- Today I noticed District employees running lots of water from fire hydrants and wasting it. Is this necessary?
- There were crews repairing a water main break yesterday in my area, and now have discolored and foamy water. Is this safe to use?
- It has been a few days since the water main break and the water still looks odd, should I call the District?
Hydrant flushing is a necessary task for water quality maintenance for all water systems. Flushing the water lines systematically through hydrants removes excess accumulation of naturally occurring sediments in the water lines, and keeps your water fresh and clear.
Yes, the water is still safe, although you may want to strain the water through several layers of coffee filters for appearance, and avoid doing laundry until the water settles and moves through the system. When a water line breaks, there is a sudden and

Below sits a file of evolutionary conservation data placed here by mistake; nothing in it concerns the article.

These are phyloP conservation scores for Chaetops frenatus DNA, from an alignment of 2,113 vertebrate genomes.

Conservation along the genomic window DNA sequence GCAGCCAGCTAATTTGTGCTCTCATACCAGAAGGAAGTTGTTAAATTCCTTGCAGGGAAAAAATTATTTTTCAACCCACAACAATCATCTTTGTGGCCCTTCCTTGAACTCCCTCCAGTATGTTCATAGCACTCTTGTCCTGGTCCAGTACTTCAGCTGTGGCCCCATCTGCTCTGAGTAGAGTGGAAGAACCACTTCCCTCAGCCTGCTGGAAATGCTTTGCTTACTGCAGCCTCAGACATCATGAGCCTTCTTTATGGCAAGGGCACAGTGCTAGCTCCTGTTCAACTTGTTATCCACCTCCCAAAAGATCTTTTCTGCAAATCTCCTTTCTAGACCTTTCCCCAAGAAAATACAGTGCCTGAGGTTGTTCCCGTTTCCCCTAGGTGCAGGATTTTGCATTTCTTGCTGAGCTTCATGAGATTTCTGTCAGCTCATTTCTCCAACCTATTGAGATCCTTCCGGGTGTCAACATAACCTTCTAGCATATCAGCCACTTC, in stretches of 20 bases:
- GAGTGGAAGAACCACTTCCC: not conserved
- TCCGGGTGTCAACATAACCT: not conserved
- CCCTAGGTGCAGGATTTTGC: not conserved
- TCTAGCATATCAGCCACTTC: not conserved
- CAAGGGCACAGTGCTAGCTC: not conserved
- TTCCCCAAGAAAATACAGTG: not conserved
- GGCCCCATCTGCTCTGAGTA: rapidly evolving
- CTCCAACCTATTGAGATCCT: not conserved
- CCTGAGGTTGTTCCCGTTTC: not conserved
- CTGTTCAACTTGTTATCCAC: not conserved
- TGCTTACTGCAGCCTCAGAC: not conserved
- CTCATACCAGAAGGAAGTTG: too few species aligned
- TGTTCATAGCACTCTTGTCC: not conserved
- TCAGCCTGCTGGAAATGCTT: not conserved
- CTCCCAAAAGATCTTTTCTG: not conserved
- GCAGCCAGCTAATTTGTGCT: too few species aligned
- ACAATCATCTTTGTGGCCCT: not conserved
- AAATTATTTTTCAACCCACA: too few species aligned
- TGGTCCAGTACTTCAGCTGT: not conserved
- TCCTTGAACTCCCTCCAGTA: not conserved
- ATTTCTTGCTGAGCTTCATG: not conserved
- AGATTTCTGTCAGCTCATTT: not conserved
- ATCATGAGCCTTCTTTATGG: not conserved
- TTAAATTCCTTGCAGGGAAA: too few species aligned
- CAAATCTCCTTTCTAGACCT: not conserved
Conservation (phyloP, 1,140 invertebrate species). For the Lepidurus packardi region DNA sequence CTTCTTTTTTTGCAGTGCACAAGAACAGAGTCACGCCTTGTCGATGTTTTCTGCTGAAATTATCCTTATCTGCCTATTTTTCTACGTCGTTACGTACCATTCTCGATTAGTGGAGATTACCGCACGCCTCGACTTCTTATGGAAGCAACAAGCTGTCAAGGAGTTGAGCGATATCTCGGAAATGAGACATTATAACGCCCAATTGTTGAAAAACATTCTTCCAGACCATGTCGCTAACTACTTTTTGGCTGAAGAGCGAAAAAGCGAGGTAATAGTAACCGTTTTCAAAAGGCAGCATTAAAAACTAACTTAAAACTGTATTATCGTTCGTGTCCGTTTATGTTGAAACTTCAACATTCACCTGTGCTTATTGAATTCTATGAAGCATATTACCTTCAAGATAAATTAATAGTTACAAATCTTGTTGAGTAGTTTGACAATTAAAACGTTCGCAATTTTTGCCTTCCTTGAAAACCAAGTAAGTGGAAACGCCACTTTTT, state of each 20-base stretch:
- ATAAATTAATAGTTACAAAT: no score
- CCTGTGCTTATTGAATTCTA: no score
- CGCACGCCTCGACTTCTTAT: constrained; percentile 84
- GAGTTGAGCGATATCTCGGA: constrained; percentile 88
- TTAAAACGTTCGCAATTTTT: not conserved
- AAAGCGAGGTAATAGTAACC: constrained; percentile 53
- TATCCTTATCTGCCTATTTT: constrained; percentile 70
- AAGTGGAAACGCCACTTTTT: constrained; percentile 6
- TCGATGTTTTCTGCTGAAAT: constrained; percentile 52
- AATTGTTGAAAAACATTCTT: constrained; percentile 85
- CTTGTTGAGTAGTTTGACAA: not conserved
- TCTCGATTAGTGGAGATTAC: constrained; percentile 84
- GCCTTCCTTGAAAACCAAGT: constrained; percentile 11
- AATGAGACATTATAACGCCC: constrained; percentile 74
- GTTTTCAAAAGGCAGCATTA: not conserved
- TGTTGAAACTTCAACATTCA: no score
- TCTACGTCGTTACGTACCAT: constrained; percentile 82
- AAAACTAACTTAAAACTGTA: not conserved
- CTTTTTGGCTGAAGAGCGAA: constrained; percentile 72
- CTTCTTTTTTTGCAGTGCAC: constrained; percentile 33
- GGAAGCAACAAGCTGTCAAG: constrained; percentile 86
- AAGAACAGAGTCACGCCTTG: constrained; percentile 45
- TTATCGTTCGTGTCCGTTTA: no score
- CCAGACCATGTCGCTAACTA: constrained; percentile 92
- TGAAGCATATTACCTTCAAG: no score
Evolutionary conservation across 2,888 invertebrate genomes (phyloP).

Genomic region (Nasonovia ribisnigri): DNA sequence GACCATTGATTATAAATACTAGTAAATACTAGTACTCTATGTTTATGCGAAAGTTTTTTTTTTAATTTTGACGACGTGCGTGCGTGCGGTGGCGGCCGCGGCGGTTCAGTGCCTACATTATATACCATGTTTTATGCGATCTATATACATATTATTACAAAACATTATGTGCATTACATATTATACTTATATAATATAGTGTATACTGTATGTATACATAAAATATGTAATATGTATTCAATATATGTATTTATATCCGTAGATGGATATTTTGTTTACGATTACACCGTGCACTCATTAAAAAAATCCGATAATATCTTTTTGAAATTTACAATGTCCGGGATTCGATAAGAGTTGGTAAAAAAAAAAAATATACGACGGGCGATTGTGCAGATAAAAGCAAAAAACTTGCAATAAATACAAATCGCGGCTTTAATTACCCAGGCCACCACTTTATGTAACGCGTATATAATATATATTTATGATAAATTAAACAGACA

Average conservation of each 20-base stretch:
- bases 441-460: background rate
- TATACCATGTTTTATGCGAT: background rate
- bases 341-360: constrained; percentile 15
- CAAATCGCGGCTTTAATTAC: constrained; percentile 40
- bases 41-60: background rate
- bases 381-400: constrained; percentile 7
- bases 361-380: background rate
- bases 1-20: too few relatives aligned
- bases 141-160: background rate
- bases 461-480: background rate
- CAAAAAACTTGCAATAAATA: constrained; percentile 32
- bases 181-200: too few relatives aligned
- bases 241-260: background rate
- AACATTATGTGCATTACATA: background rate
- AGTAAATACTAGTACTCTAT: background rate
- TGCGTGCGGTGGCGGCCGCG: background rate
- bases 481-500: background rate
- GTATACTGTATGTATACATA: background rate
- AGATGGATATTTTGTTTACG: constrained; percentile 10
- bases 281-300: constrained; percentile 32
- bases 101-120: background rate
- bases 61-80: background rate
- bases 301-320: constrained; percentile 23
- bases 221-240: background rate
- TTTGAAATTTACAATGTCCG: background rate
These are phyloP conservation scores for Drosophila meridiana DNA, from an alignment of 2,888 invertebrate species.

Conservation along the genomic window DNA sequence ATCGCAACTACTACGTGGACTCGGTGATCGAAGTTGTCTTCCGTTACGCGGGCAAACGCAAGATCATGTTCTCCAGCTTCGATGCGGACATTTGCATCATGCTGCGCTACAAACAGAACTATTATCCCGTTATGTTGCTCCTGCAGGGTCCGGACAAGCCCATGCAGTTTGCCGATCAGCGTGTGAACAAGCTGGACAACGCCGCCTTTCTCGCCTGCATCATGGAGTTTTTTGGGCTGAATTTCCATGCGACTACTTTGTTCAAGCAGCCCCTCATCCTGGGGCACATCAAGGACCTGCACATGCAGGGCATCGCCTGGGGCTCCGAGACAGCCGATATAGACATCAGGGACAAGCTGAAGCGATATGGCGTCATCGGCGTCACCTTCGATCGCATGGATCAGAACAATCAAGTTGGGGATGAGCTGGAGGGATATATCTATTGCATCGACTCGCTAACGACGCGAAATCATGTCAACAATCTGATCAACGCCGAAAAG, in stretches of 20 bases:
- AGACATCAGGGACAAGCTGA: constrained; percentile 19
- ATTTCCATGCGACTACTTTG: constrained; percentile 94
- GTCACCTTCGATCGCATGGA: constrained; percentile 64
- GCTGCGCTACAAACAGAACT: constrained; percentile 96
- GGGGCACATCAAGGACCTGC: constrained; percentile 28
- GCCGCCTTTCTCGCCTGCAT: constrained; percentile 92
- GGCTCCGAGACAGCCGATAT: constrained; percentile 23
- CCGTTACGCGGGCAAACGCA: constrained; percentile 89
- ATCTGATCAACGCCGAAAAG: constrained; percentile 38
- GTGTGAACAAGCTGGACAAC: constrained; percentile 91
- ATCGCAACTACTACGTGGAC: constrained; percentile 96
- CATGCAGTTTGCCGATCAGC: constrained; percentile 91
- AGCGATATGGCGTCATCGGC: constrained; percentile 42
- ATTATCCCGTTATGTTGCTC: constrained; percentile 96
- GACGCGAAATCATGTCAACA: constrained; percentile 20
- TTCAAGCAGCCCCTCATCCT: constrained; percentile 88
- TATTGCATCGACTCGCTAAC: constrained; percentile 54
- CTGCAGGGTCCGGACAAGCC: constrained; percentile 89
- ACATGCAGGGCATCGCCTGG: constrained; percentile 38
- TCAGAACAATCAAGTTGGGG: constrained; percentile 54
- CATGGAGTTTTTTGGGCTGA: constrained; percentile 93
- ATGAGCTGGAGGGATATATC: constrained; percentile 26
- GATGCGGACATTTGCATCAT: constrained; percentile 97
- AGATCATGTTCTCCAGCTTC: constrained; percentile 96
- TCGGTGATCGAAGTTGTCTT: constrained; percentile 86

dramatic increase in water flow. This “stirs up” sediment that then settles to bottom of the water line when the water stops flowing while the line is shut down for the repairs. After repairs, the lines are flushed to remove as much sediment as possible before the line comes back into service, but the water may still have a faint rusty color from the remaining suspended particles or a foamy or “milky” look from excess air which was trapped in the water main after it was repaired and sealed.
Yes, please let us know if it hasn’t cleared after a day or two. We can usually clear up the situation through flushing fire hydrants and your service line if the problem persists.